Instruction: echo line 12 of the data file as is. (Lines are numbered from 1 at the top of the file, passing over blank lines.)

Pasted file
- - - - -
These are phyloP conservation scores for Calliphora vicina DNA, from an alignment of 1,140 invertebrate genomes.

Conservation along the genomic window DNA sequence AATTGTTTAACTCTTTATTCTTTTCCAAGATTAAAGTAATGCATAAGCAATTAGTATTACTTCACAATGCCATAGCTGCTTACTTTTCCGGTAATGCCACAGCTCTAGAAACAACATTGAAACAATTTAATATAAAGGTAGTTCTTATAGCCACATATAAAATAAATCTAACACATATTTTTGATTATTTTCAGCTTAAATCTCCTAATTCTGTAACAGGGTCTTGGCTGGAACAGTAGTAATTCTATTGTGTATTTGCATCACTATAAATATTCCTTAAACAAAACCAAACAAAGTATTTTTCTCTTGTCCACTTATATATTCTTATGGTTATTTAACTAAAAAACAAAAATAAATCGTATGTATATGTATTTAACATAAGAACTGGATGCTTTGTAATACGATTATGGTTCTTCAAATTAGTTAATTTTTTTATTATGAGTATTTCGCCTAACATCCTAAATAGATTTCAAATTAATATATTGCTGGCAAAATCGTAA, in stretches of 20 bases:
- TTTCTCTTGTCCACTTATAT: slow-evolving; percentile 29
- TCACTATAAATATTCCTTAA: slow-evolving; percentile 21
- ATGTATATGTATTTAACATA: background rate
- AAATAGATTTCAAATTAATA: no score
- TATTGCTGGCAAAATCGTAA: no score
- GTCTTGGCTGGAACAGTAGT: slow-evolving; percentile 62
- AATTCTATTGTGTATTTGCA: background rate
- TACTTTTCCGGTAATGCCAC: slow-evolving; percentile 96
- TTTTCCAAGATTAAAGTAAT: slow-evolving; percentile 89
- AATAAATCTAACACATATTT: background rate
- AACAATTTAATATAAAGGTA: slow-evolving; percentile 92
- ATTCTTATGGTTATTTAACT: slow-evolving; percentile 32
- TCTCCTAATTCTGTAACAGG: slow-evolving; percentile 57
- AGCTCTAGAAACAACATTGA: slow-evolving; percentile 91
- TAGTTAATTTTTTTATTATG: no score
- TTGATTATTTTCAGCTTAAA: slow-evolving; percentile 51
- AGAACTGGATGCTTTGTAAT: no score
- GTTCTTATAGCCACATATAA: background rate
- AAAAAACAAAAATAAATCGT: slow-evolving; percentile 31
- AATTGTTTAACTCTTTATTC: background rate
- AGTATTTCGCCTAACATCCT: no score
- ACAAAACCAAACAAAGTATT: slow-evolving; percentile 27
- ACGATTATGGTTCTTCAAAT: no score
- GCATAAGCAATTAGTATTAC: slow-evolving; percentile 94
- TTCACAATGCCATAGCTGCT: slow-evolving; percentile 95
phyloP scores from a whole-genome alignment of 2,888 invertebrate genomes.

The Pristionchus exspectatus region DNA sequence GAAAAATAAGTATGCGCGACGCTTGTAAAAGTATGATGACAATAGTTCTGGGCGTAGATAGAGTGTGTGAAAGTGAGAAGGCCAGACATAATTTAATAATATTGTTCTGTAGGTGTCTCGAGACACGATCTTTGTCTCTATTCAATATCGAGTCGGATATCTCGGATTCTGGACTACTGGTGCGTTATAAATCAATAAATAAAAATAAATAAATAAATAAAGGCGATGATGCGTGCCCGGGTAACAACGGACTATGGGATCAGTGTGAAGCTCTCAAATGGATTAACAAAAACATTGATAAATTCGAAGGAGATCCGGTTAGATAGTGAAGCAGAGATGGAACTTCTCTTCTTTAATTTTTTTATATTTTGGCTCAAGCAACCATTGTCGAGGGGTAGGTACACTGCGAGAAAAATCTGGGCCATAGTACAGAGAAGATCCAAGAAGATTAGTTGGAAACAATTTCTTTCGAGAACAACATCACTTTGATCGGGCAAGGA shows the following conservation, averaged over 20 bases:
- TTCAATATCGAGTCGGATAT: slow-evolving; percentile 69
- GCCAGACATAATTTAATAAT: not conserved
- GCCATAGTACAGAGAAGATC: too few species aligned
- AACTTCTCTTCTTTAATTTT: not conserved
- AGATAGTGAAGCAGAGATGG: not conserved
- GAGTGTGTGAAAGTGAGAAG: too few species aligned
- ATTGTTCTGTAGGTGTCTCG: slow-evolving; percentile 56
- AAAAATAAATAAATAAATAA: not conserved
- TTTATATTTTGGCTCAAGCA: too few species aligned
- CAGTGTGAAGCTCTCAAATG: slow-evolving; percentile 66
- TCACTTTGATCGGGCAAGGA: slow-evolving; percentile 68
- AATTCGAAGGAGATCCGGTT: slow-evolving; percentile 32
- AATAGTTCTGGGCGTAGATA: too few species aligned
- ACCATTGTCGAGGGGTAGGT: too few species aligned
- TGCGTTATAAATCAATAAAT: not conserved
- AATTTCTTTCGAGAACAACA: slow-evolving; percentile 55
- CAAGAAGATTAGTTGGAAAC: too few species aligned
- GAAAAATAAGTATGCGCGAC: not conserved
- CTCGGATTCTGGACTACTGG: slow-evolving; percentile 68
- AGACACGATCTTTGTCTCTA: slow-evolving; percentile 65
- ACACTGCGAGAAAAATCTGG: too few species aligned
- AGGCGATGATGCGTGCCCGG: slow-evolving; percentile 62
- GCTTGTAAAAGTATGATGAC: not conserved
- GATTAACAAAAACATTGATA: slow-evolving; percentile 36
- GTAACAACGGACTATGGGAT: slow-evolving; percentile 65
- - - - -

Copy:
- AATAAATCTAACACATATTT: background rate